The Federal Communications Commission decision to begin the process of imposing an Internet neutrality rule — network operators such as AT&T would be barred from charging variable prices for different kinds of traffic from content providers such as Google or Amazon — is curious as well as wrongheaded.
Watch CEA chair Christina Romer manage voter expectations:
Consistent with the recent cyclical pattern, the unemployment rate is predicted to continue rising for two quarters following the resumption of GDP growth. Whether this happens and how high the unemployment rate eventually rises will obviously depend on the strength of the GDP rebound. … With predicted growth right around two and a half percent for most of the next year and a half, movements in the unemployment rate either up or down are likely to be small. As a result, unemployment is likely to remain at its severely elevated level.
If I made of list of factors contributing to the recession and financial crisis, Wall Street pay would come in around 6th, after 1) easy monetary policy; 2) TBTF; 3) US housing policy; 4) global savings glut/China labor shock; 5) Wall Street group think. Yet pay is where so much energy is being directed at this issue thanks to its populist appeal. America hates TARP so Washington needs to make amends by hammering execs at TARP recipients.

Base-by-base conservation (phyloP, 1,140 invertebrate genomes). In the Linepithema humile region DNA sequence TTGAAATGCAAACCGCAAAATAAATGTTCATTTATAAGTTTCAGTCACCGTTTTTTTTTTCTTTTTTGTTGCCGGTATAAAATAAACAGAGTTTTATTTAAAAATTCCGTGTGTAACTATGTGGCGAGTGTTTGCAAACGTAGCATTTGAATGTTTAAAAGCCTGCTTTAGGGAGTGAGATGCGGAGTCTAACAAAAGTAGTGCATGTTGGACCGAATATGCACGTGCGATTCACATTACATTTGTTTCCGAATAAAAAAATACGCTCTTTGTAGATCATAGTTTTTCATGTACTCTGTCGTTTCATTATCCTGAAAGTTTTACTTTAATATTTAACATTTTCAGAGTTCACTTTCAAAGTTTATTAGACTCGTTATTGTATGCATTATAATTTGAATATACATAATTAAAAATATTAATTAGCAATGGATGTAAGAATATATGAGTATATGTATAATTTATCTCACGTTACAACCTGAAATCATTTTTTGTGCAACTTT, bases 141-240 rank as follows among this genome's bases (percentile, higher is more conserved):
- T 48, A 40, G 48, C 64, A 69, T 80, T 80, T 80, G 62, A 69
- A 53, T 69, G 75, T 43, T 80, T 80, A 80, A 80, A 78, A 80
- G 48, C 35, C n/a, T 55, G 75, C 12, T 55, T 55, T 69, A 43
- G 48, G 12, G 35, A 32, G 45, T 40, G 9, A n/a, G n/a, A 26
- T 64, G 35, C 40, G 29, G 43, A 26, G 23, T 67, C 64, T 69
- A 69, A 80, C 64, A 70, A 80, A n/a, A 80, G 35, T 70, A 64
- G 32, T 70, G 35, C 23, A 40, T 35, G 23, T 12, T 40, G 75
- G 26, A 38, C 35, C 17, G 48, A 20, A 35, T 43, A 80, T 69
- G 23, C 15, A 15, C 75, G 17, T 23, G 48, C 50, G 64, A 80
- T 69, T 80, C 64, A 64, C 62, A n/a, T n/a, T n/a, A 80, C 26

This paper make a great case for blaming the Great Recession on the massive influx of cheap labor (and the continued weak yuan) into the global economy. Bad decisions on Wall Street didn’t help, but they are not the root cause:
A great point made by the Tax Foundation about the National Association of Realtors and its support of the homebuyer tax credit:
The great Andy Busch of BMO Capital Markets effortlessly explains the link between the current anemic state of the dollar and America’s terrible fiscal situation:
In the 1982 sci-fi film “Blade Runner,” it appears as if Japan is the world’s leading economy and culture. It is a cinematic portrayal of the future sketched by many economists in the 1980s who wanted America to adopt Japanese-style industrial policy. But America may yet have an economy that resembles Japan’s. This NY Times story looks at how Japan amassed such a huge national debt, twice the size of its economy: